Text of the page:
Are Thai airlines damaged by open skies policy?


    THAILAND’S open-skies policy is so liberal that foreign airlines are exploiting it to the disadvantage of Thai carriers, claims one airline boss.

    Patee Sarasin, chief executive of budget carrier Nok Air, made the remark as he questioned certain countries for not reciprocating air service rights to Thai airlines that Thailand had granted to them.

    “While we [Thailand] fully comply with the open-skies policy, some others that are said to be committed to reciprocation do not,” he told the Bangkok Post.

    Cash-rich Persian Gulf carriers have exploited Thailand’s aviation liberalization to the fullest by substantially adding capacity to flights between the Middle East and Thailand and beyond, Mr Patee said.

    He specifically cited Laos and Cambodia as countries that continued to restrict Thai airlines’ access to their air space, describing their commitment to open skies as mere rhetoric.

    South Korea is another example, with Asiana, Korean Air, Jeju Air, Jin Air and T’way Air enjoying substantial traffic between Thailand and South Korea, he said.

    On the other hand, only two Thai airlines — Thai Airways International (THAI) and Thai AirAsia X — operate limited scheduled flights between the two countries.

    “It’s high time that we [Thailand] started looking at the pros and cons of our open skies, especially as some countries are still using the traffic rights restriction to protect their carriers,” the jeans-wearing pop singer/executive said.

    “Thai authorities should look for means to protect our own airlines.”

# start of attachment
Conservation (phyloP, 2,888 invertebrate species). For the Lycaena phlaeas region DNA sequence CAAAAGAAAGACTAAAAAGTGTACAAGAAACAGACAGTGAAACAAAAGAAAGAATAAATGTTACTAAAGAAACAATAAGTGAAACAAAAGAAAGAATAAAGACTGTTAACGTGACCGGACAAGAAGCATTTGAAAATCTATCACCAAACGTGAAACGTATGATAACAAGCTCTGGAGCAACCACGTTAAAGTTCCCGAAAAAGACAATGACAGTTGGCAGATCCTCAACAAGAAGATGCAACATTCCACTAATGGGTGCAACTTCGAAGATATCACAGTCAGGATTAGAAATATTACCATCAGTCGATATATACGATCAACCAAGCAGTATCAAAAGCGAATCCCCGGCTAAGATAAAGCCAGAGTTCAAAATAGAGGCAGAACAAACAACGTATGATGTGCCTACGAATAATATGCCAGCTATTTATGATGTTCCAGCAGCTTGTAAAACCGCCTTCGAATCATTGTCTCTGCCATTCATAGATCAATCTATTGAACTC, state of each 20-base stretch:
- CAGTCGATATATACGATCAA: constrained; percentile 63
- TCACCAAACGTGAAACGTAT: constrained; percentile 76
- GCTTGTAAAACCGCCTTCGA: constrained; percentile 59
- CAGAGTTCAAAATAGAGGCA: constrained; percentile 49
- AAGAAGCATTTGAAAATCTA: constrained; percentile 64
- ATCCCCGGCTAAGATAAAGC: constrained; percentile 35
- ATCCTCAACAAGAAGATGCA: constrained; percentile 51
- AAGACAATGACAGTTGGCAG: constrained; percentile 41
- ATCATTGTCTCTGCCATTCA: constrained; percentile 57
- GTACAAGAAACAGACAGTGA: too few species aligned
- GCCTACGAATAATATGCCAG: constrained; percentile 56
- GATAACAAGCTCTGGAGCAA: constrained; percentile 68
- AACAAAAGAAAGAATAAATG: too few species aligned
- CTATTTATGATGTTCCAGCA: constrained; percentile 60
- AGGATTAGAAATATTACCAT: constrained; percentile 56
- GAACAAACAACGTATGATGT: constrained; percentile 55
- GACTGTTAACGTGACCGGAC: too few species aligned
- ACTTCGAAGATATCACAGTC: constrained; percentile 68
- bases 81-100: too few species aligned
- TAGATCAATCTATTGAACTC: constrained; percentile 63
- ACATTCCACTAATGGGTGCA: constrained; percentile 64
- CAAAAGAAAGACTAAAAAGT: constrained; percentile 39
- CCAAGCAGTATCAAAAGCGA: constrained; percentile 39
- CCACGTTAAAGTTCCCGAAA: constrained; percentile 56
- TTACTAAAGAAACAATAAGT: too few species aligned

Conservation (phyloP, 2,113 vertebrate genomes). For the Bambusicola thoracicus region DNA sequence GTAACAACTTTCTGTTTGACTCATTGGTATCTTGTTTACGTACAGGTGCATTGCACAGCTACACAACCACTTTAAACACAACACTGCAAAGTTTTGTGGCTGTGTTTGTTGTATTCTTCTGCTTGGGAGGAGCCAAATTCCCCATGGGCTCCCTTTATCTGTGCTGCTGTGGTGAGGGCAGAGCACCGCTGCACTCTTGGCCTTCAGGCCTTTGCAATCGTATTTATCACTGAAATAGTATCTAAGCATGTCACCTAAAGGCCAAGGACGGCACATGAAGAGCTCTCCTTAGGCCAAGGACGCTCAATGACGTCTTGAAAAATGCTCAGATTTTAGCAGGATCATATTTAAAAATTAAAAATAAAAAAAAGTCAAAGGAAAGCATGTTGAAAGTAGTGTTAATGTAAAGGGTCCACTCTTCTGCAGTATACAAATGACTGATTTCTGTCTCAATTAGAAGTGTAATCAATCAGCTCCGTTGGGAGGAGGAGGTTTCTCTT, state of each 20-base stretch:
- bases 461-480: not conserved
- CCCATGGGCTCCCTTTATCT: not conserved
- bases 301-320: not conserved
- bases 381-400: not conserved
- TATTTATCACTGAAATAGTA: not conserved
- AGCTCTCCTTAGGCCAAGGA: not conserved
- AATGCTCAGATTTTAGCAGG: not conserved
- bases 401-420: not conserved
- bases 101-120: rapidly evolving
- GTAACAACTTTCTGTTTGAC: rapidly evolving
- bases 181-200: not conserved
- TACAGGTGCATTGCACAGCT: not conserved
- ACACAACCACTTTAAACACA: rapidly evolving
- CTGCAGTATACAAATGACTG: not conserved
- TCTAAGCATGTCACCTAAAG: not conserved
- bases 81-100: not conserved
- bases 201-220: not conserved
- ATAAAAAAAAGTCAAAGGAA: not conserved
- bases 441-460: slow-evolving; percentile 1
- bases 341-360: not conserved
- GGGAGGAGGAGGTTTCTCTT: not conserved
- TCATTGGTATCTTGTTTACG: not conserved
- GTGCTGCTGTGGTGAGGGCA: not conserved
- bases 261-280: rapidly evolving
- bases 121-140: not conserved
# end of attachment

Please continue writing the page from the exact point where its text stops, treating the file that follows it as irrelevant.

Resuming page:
Mr Patee said flag carrier THAI had been heavily affected by the open-skies policy.

    However, his views are not entirely taken on board as an industry consensus by executives of Thai-registered airlines approached by the Bangkok Post.

    One senior executive said Thailand’s open skies were indeed benefiting the country as a whole, although some Thai airlines might feel at a disadvantage.

    Thailand’s aviation liberalization has allowed international airlines to bring in a great number of visitors to Thailand to support its burgeoning tourism industry, whose importance as an economic backbone is growing.

    They are making Thailand a global destination and a regional hub with connections to almost anywhere in the world, the source said.

    Cash-strapped THAI has been suspending long-standing routes such as Bangkok-Madrid, making Thailand less connected to the world and stemming inbound tourist traffic.

    “But let’s be honest. The traffic rights to operate flights to foreign countries rendered by Thailand’s open-skies policy are there for THAI and others to make use of if they choose to,” the executive said.

    If Thailand decided to restrict its skies, the country would not be able to attract a significant number of Chinese tourists who travel by Chinese carriers and who have proved to be a savior for Thai tourism.

    Emirates, the Dubai-based international airline that provides the largest seat capacity between the Gulf and Thailand, supports Thailand’s open-skies policy.

    “Emirates has always advocated the benefits of open skies, which we have in Dubai and which we believe are in the best interests of consumers and economies as well as a healthy and competitive airline industry. Around the world, aviation liberalization has been evolving over time,” an Emirates spokesman said.

    Emirates in Thailand operates within government agreements, the source said.

    The airline is on course to ramp up seat capacity between Thailand and the UAE from 3,053 a day to 4,500 from Dec 1.

    “We’re proud to have served our customers in Thailand since 1990 and facilitate tourism and trade by promoting Thailand to travelers across our global network,” the spokesman added.



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